In 1972, Owens released a book of black and white photography called Suburbia, also, now, an American icon. Irascible, stubborn, funny, grouchy, ornery and deeply rooted in small town life, Owens is built like a middleweight puncher and wears his hair as though he was a Marine. Indeed, Owens was never a hippie but, a clean-cut newspaper photographer, husband and father, who joined the Peace Corps to serve his country and “do good.” Turning 80 this September, Owens has also had noted careers as a craft beer brewer and pub owner, a magazine publisher many times over and, is now a distiller. His books include Suburbia, Working, Leisure and many others. He is the recipient of a Guggenheim and two NEAs. His work is collected in leading museums the world over, including the Smithsonian. Recent coverage of Owens includes an April retrospective in the New York Times (link above) of his Altamont photos for the event’s impending 50th anniversary. The photos are available for viewing at Owens’ website (link above and below).

I first met Owens at the defunct Rostel Gallery in remote and far northern Dunsmuir, CA, in late August or early September of 2008 (I remember because my daughter had just been born and the event was the first outing of her life), where they were showing images from Suburbia. These are images of people embarking on a new, modern way of life that they look excited by, but also confused, as though technology and the modish styles of the time were costumes they were still getting comfortable in. Owens’ photograph of a young suburban boy wearing cowboy boots, carrying a toy rifle and riding a Big Wheel, “Ritchie,” has always haunted me, though I couldn’t say precisely why.

Continue reading the interview HERE (PDF)

Set List
Death of Meredith Hunter
Reactions
Let It Bleed (Rolling Stone Magazine January 21, 1970)
Rock & Roll’s Worst Day (Rolling Stone Magazine February 7, 1970)
Altamont Rock Festival: ’60s Abruptly End (Livermore History March/April 2010)
Altamont Rock Festival of 1969: The Aftermath (Livermore History January/February 2011)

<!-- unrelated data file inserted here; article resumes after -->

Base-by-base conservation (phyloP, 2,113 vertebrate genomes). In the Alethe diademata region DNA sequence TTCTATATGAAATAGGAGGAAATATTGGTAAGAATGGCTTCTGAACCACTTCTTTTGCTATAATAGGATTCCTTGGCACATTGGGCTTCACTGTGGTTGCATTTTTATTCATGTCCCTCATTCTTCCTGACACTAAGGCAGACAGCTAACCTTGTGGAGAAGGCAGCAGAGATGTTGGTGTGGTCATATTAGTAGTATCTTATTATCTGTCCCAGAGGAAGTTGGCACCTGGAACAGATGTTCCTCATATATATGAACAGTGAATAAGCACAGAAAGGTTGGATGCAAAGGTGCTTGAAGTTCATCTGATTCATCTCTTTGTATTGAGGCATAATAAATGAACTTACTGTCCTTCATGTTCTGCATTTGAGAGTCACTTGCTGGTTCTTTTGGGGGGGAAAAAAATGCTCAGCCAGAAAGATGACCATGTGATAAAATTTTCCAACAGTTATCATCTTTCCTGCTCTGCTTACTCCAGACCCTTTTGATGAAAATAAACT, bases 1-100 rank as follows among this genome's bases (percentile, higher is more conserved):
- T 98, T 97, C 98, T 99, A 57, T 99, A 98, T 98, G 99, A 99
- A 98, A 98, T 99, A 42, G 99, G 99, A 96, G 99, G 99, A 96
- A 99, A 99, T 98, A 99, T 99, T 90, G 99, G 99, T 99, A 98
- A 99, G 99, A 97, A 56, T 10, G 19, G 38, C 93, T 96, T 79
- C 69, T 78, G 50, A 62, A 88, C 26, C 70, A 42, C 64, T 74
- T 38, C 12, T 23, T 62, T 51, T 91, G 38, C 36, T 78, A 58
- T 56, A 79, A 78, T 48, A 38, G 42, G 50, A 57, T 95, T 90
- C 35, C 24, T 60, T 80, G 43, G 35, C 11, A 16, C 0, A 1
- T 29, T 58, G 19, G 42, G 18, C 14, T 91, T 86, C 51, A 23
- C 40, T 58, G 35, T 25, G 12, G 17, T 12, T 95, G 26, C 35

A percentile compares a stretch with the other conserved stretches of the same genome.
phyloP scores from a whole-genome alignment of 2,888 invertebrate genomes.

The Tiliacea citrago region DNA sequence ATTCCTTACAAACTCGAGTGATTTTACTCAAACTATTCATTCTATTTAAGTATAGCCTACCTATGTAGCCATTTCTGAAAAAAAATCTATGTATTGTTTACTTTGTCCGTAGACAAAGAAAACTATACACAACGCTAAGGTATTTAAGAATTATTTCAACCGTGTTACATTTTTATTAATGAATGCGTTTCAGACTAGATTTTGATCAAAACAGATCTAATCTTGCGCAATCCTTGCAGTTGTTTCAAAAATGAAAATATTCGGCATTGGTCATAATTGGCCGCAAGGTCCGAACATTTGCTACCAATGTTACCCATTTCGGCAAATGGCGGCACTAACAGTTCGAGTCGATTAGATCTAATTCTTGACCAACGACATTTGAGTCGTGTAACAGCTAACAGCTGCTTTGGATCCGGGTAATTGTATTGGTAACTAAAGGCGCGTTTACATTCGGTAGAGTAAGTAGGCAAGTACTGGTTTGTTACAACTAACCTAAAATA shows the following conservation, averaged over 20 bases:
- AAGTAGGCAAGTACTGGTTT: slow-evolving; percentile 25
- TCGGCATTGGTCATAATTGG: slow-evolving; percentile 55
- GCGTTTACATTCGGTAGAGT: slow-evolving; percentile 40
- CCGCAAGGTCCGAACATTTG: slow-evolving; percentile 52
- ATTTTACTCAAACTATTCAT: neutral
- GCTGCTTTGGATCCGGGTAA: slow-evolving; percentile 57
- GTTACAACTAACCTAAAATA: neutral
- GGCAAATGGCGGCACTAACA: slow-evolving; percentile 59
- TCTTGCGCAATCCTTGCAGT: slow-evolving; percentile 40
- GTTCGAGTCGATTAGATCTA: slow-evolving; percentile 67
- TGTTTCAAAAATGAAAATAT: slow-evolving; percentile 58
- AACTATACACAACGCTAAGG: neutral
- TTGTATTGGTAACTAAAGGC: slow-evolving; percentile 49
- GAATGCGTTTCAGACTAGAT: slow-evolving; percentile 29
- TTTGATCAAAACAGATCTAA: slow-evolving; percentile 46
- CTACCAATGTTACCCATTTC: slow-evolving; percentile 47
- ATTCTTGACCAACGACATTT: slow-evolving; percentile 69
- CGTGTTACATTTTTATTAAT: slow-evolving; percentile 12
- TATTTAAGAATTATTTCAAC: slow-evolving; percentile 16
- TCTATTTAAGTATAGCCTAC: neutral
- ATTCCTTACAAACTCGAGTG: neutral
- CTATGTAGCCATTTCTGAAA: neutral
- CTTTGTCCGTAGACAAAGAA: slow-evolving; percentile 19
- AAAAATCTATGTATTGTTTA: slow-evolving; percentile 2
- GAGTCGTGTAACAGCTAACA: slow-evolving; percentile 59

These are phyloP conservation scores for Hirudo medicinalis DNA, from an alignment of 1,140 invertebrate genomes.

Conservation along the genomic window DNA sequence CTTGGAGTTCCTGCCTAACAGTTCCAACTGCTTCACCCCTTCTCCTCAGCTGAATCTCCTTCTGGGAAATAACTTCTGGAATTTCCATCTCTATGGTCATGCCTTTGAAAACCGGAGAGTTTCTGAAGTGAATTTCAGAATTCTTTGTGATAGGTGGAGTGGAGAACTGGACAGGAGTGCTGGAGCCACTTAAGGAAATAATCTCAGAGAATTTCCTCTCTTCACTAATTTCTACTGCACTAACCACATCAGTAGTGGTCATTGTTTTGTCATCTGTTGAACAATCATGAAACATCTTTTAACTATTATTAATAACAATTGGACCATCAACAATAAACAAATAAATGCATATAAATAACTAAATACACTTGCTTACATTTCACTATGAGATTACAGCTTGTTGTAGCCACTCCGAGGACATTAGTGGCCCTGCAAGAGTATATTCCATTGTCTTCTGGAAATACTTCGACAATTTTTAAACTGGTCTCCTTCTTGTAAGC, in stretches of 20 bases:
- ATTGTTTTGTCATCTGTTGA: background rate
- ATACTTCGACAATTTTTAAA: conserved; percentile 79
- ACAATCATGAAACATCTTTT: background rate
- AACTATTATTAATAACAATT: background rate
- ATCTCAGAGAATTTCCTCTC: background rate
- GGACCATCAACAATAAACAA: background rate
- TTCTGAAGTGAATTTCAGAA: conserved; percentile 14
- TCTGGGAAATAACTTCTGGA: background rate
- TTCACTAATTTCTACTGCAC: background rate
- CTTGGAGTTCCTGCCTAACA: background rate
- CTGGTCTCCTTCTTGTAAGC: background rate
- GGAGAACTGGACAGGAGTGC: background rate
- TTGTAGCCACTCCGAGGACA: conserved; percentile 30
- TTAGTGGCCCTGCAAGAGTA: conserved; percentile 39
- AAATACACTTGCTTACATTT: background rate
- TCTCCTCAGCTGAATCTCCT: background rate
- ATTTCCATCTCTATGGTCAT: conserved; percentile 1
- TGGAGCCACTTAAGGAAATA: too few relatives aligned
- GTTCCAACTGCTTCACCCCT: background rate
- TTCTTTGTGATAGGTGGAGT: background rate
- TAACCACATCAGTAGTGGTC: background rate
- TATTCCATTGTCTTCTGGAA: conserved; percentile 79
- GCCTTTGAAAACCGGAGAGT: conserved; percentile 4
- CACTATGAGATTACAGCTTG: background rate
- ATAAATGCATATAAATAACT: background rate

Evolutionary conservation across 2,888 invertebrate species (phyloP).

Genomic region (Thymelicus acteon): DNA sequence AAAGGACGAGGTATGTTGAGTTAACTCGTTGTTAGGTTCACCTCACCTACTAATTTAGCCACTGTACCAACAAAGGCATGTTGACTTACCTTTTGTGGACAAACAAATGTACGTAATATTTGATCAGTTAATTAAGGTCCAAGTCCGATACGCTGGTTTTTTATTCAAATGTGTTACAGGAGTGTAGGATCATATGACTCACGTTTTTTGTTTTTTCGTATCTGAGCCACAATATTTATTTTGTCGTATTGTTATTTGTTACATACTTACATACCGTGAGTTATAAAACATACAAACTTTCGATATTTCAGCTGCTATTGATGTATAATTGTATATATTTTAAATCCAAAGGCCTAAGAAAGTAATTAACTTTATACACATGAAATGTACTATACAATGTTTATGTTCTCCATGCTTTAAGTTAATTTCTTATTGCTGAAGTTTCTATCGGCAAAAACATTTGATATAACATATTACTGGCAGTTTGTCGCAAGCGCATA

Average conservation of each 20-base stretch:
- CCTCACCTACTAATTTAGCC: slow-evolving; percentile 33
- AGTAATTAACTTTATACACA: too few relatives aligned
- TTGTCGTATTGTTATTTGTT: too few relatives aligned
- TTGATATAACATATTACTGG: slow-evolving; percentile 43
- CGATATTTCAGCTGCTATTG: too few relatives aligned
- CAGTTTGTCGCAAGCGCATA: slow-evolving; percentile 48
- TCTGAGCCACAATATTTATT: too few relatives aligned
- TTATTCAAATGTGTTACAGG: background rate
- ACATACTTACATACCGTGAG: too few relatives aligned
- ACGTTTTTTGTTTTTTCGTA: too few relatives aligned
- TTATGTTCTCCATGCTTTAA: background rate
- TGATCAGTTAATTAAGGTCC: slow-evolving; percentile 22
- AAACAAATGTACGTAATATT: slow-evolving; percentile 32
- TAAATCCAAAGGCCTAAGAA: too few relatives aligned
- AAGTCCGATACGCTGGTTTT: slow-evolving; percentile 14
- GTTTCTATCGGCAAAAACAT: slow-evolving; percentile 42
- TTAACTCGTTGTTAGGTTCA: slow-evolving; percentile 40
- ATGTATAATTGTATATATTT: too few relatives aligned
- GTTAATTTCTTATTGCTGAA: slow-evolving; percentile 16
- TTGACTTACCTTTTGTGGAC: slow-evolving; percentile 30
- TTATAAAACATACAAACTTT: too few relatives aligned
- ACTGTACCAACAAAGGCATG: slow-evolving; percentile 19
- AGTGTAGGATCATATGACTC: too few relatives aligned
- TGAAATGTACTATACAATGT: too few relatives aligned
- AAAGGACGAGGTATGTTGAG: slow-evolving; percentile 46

Biggest Rock Concert Ends (The Bulletin December 8, 1969)
Bill Owens Site (Associated Press Photographer at Altamont)
Ruling On Fair Use (American Photography May 3, 2019)


 

Music Monday: Pearl Jam 1994

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Pearl Jam Image One
Photo Credit: vinylthriftchaser.wordpress.com

Twenty-five years ago, this week (November 19/25, 1994), the song Spin the Black Circle by Pearl Jam debuted on the Billboard Mainstream Rock chart (Page 79/ called Album Rock Tracks in 1994), entering at #16 (also its peak). Released November 8, it was the first single from their third album Vitalogy. Produced by Brendan O’ Brien, it was written by Eddie Vedder and Stone Gossard.

Mike McCready had difficulty with the leads and Jeff Ament didn’t like the punk sound at the time. Per Vedder, the lyrics reflect a love of vinyl records but, there could be interpretations of similarities with drug addiction.

From Jon Pareles with The New York Times (December 4, 1994):

The most [Vedder] will do is proselytize against the extinction of the LP, as he does in “Spin the Black Circle,” one of the few songs from Seattle in which a needle has nothing to do with heroin.

From Al Weisel with Rolling Stone (December 15, 1994):

Vitalogy has a number of gripping songs that match the soaring anthems of Ten. The first three tracks are a promising start: “Last Exit,” “Not for You” and especially “Spin the Black Circle,” a revvedup thrash tribute to vinyl, rock harder than anything Pearl Jam have ever done.

Pearl Jam Image Two
Image Credit: pinterest.com

From David Browne with Entertainment Weekly (December 9, 1994):

Pearl Jam still hasn’t developed an individual style to match that of its profoundly uptight singer, Eddie Vedder. Guitarists Stone Gossard and Mike McCready continue to play sloppy, characterless riffs. [T]heir punk song, ”Spin the Black Circle,” is a little flabby, like dinosaur rockers trying to prove they’re into Green Day.

The song peaked at #18 November 26 on the Billboard Hot 100 and was the first Pearl Jam single to enter this chart. It also peaked at #11 on the Billboard Alternative chart (called Modern Rock Tracks in 1994). It peaked in the top five in Australia, New Zealand and Norway.

The single won Best Hard Rock Performance at the 38th annual Grammy Awards. Vedder famously remarked:

I don’t know what this means. I don’t think it means anything.


 
Lyrics (From LyricFind)